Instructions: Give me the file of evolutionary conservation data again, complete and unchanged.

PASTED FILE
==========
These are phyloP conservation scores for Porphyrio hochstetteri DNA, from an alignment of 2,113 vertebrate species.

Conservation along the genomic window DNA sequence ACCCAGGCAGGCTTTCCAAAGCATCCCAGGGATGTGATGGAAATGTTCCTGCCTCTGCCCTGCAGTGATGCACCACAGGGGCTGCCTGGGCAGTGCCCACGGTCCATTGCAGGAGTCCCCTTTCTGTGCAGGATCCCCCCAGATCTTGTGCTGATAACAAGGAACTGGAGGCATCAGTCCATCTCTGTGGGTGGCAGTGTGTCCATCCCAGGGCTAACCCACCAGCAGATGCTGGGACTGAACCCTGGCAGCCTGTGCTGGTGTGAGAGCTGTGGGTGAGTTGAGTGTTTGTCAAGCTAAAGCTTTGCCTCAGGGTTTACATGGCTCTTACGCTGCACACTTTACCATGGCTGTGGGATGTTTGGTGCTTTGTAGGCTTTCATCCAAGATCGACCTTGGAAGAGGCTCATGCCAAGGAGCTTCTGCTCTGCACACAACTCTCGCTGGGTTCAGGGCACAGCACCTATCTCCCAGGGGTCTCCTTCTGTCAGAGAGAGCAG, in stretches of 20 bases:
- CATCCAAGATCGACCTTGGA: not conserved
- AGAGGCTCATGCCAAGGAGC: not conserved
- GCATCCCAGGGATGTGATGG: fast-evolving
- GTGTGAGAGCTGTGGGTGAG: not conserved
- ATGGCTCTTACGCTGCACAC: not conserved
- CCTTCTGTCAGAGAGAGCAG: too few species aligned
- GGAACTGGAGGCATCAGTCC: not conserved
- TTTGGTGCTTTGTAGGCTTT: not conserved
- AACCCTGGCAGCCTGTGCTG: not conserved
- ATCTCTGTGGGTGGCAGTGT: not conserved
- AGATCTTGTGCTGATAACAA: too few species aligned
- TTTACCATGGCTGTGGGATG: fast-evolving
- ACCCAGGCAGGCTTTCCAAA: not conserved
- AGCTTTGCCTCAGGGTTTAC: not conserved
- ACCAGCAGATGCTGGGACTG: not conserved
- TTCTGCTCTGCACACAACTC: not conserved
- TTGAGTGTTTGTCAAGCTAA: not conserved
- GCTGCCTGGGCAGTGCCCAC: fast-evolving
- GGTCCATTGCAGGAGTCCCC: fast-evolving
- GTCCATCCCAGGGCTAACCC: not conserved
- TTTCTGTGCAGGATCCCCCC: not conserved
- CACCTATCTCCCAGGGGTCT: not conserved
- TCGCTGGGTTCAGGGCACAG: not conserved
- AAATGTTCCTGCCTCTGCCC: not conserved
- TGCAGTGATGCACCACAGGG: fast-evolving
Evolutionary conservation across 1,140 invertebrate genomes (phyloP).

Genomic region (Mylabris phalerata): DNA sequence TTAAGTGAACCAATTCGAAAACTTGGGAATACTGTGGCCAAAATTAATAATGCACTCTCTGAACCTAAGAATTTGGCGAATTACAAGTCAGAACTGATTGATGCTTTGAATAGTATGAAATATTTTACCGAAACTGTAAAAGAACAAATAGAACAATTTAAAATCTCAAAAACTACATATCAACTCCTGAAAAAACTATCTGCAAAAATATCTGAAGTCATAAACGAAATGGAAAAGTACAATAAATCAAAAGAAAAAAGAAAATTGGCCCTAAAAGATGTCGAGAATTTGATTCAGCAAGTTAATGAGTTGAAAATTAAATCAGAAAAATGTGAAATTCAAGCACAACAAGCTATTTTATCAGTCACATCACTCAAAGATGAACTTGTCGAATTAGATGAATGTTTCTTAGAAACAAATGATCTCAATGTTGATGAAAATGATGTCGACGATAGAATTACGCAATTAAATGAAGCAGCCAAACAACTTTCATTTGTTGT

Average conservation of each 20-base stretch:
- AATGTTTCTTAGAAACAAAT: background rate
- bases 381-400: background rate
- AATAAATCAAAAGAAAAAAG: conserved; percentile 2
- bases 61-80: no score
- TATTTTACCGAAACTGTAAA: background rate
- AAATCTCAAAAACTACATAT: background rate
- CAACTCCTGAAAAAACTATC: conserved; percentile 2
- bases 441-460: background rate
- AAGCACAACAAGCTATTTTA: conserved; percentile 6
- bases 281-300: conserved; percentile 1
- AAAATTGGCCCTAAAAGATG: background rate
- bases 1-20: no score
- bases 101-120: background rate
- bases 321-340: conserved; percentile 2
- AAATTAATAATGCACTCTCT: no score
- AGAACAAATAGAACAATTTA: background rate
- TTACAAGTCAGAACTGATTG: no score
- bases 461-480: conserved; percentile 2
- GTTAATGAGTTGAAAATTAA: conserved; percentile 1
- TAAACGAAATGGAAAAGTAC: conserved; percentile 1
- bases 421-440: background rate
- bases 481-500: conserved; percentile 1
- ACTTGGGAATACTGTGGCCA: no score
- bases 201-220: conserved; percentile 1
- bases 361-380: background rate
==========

These are phyloP conservation scores for Porphyrio hochstetteri DNA, from an alignment of 2,113 vertebrate species.

Conservation along the genomic window DNA sequence ACCCAGGCAGGCTTTCCAAAGCATCCCAGGGATGTGATGGAAATGTTCCTGCCTCTGCCCTGCAGTGATGCACCACAGGGGCTGCCTGGGCAGTGCCCACGGTCCATTGCAGGAGTCCCCTTTCTGTGCAGGATCCCCCCAGATCTTGTGCTGATAACAAGGAACTGGAGGCATCAGTCCATCTCTGTGGGTGGCAGTGTGTCCATCCCAGGGCTAACCCACCAGCAGATGCTGGGACTGAACCCTGGCAGCCTGTGCTGGTGTGAGAGCTGTGGGTGAGTTGAGTGTTTGTCAAGCTAAAGCTTTGCCTCAGGGTTTACATGGCTCTTACGCTGCACACTTTACCATGGCTGTGGGATGTTTGGTGCTTTGTAGGCTTTCATCCAAGATCGACCTTGGAAGAGGCTCATGCCAAGGAGCTTCTGCTCTGCACACAACTCTCGCTGGGTTCAGGGCACAGCACCTATCTCCCAGGGGTCTCCTTCTGTCAGAGAGAGCAG, in stretches of 20 bases:
- CATCCAAGATCGACCTTGGA: not conserved
- AGAGGCTCATGCCAAGGAGC: not conserved
- GCATCCCAGGGATGTGATGG: fast-evolving
- GTGTGAGAGCTGTGGGTGAG: not conserved
- ATGGCTCTTACGCTGCACAC: not conserved
- CCTTCTGTCAGAGAGAGCAG: too few species aligned
- GGAACTGGAGGCATCAGTCC: not conserved
- TTTGGTGCTTTGTAGGCTTT: not conserved
- AACCCTGGCAGCCTGTGCTG: not conserved
- ATCTCTGTGGGTGGCAGTGT: not conserved
- AGATCTTGTGCTGATAACAA: too few species aligned
- TTTACCATGGCTGTGGGATG: fast-evolving
- ACCCAGGCAGGCTTTCCAAA: not conserved
- AGCTTTGCCTCAGGGTTTAC: not conserved
- ACCAGCAGATGCTGGGACTG: not conserved
- TTCTGCTCTGCACACAACTC: not conserved
- TTGAGTGTTTGTCAAGCTAA: not conserved
- GCTGCCTGGGCAGTGCCCAC: fast-evolving
- GGTCCATTGCAGGAGTCCCC: fast-evolving
- GTCCATCCCAGGGCTAACCC: not conserved
- TTTCTGTGCAGGATCCCCCC: not conserved
- CACCTATCTCCCAGGGGTCT: not conserved
- TCGCTGGGTTCAGGGCACAG: not conserved
- AAATGTTCCTGCCTCTGCCC: not conserved
- TGCAGTGATGCACCACAGGG: fast-evolving
Evolutionary conservation across 1,140 invertebrate genomes (phyloP).

Genomic region (Mylabris phalerata): DNA sequence TTAAGTGAACCAATTCGAAAACTTGGGAATACTGTGGCCAAAATTAATAATGCACTCTCTGAACCTAAGAATTTGGCGAATTACAAGTCAGAACTGATTGATGCTTTGAATAGTATGAAATATTTTACCGAAACTGTAAAAGAACAAATAGAACAATTTAAAATCTCAAAAACTACATATCAACTCCTGAAAAAACTATCTGCAAAAATATCTGAAGTCATAAACGAAATGGAAAAGTACAATAAATCAAAAGAAAAAAGAAAATTGGCCCTAAAAGATGTCGAGAATTTGATTCAGCAAGTTAATGAGTTGAAAATTAAATCAGAAAAATGTGAAATTCAAGCACAACAAGCTATTTTATCAGTCACATCACTCAAAGATGAACTTGTCGAATTAGATGAATGTTTCTTAGAAACAAATGATCTCAATGTTGATGAAAATGATGTCGACGATAGAATTACGCAATTAAATGAAGCAGCCAAACAACTTTCATTTGTTGT

Average conservation of each 20-base stretch:
- AATGTTTCTTAGAAACAAAT: background rate
- bases 381-400: background rate
- AATAAATCAAAAGAAAAAAG: conserved; percentile 2
- bases 61-80: no score
- TATTTTACCGAAACTGTAAA: background rate
- AAATCTCAAAAACTACATAT: background rate
- CAACTCCTGAAAAAACTATC: conserved; percentile 2
- bases 441-460: background rate
- AAGCACAACAAGCTATTTTA: conserved; percentile 6
- bases 281-300: conserved; percentile 1
- AAAATTGGCCCTAAAAGATG: background rate
- bases 1-20: no score
- bases 101-120: background rate
- bases 321-340: conserved; percentile 2
- AAATTAATAATGCACTCTCT: no score
- AGAACAAATAGAACAATTTA: background rate
- TTACAAGTCAGAACTGATTG: no score
- bases 461-480: conserved; percentile 2
- GTTAATGAGTTGAAAATTAA: conserved; percentile 1
- TAAACGAAATGGAAAAGTAC: conserved; percentile 1
- bases 421-440: background rate
- bases 481-500: conserved; percentile 1
- ACTTGGGAATACTGTGGCCA: no score
- bases 201-220: conserved; percentile 1
- bases 361-380: background rate